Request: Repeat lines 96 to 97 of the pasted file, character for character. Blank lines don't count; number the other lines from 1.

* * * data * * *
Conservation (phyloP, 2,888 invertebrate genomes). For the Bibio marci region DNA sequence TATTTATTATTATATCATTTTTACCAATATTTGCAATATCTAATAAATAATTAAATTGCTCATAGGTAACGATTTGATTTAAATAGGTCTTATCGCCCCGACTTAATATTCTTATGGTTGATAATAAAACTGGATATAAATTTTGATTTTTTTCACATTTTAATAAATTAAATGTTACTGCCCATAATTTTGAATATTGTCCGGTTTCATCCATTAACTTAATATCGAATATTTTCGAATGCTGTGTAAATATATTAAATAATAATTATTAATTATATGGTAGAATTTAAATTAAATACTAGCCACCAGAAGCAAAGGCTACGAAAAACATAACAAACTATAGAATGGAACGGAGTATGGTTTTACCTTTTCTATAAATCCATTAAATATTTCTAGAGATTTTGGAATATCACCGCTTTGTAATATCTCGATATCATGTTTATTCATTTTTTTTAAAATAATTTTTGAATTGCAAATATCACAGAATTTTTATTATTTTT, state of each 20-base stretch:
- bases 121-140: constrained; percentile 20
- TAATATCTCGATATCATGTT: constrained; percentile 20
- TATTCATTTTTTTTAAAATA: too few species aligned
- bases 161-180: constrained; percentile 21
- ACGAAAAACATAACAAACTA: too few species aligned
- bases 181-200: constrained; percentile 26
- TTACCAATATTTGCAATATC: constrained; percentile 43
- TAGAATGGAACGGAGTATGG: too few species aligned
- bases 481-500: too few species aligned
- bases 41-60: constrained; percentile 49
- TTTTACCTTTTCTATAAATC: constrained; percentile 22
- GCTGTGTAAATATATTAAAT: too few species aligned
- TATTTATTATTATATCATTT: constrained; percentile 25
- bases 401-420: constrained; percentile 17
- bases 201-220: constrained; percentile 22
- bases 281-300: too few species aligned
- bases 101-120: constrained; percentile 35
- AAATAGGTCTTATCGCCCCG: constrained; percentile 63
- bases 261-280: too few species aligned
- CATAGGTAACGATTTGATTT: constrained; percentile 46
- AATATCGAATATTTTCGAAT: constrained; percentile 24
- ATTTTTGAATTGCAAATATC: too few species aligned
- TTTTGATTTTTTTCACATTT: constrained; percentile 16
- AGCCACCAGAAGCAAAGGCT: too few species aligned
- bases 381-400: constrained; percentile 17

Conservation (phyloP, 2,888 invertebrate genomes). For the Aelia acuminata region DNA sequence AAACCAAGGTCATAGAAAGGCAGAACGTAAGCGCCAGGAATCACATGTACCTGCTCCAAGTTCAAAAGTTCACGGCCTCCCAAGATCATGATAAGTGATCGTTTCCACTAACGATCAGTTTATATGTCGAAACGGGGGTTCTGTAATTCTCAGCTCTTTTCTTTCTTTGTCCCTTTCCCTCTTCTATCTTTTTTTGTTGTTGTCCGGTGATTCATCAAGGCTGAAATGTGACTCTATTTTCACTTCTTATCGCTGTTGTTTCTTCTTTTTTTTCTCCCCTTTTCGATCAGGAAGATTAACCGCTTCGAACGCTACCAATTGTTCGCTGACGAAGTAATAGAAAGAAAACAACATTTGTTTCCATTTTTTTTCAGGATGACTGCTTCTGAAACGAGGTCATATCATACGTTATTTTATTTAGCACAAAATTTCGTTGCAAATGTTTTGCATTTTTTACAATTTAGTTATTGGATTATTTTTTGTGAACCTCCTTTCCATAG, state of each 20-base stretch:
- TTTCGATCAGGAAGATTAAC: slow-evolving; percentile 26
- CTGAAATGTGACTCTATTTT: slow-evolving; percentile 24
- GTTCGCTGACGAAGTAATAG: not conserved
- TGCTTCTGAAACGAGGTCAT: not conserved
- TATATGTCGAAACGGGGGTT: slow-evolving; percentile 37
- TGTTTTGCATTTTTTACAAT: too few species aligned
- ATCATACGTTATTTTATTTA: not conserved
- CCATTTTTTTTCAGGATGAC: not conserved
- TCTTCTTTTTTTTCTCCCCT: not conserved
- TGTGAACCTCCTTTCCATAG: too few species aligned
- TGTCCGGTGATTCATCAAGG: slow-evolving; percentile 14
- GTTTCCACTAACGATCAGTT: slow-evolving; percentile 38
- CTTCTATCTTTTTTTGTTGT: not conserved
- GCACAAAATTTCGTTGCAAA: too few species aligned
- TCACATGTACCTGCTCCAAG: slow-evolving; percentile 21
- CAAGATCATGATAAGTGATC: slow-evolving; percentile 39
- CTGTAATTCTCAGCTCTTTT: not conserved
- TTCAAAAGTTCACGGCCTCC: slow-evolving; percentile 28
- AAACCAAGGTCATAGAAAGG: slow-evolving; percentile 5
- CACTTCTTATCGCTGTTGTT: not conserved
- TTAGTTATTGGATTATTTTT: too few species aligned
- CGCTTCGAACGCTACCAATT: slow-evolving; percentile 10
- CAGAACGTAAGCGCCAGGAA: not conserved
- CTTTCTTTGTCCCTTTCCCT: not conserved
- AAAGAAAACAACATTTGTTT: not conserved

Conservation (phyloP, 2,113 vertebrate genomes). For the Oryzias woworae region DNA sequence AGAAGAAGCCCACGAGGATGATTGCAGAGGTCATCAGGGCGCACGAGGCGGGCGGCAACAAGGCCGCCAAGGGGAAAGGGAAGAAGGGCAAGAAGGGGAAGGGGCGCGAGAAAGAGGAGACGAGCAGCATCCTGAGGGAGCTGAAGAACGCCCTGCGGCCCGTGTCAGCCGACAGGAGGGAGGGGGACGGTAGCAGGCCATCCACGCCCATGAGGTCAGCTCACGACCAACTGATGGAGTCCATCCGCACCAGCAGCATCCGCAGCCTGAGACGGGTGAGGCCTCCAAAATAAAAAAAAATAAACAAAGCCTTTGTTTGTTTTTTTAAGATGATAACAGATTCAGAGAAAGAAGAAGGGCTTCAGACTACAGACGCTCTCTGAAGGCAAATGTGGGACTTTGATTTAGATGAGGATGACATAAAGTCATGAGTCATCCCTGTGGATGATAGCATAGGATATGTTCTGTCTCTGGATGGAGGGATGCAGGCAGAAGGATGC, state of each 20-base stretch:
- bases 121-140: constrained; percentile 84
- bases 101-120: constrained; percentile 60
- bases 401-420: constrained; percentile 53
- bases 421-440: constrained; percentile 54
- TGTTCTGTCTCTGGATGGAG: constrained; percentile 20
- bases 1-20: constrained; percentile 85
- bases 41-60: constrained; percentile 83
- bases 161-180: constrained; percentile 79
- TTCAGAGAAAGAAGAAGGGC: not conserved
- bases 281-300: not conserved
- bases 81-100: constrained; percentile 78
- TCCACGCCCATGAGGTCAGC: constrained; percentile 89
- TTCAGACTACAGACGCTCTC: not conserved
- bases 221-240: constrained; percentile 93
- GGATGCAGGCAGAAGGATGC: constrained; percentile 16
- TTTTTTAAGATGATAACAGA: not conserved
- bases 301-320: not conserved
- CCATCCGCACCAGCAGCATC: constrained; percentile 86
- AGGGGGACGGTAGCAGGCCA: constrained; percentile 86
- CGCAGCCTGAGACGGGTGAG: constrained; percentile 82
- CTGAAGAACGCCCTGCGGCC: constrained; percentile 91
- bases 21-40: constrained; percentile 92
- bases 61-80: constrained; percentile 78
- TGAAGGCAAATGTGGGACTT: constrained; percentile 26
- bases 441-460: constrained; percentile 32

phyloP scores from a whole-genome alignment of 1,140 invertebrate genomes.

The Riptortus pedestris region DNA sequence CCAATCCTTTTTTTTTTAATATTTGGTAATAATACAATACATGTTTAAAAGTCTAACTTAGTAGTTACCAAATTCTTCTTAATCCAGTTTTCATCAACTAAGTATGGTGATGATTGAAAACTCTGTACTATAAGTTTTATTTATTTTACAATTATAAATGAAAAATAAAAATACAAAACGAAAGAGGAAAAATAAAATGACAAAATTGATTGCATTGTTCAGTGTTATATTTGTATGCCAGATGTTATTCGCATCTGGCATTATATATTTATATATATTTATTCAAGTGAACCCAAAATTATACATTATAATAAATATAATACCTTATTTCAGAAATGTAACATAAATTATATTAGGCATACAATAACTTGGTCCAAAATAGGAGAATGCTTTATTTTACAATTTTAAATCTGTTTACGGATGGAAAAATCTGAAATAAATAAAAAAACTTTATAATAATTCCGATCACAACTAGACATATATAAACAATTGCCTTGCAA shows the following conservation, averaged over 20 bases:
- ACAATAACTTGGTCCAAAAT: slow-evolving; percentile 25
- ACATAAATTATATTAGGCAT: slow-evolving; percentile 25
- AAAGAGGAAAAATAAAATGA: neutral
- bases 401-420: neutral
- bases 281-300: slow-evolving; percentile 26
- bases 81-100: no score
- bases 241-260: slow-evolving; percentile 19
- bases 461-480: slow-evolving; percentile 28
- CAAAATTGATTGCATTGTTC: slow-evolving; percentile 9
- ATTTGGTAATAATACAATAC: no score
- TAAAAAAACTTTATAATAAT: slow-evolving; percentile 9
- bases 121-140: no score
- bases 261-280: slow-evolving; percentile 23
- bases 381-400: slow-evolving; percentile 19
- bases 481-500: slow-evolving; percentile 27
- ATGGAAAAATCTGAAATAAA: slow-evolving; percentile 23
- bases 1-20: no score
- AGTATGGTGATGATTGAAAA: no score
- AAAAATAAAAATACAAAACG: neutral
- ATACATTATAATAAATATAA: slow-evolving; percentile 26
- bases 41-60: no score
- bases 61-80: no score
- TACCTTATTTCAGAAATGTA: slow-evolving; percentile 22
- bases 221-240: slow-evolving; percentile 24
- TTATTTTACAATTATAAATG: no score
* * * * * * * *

- ATGGAAAAATCTGAAATAAA: slow-evolving; percentile 23
- bases 1-20: no score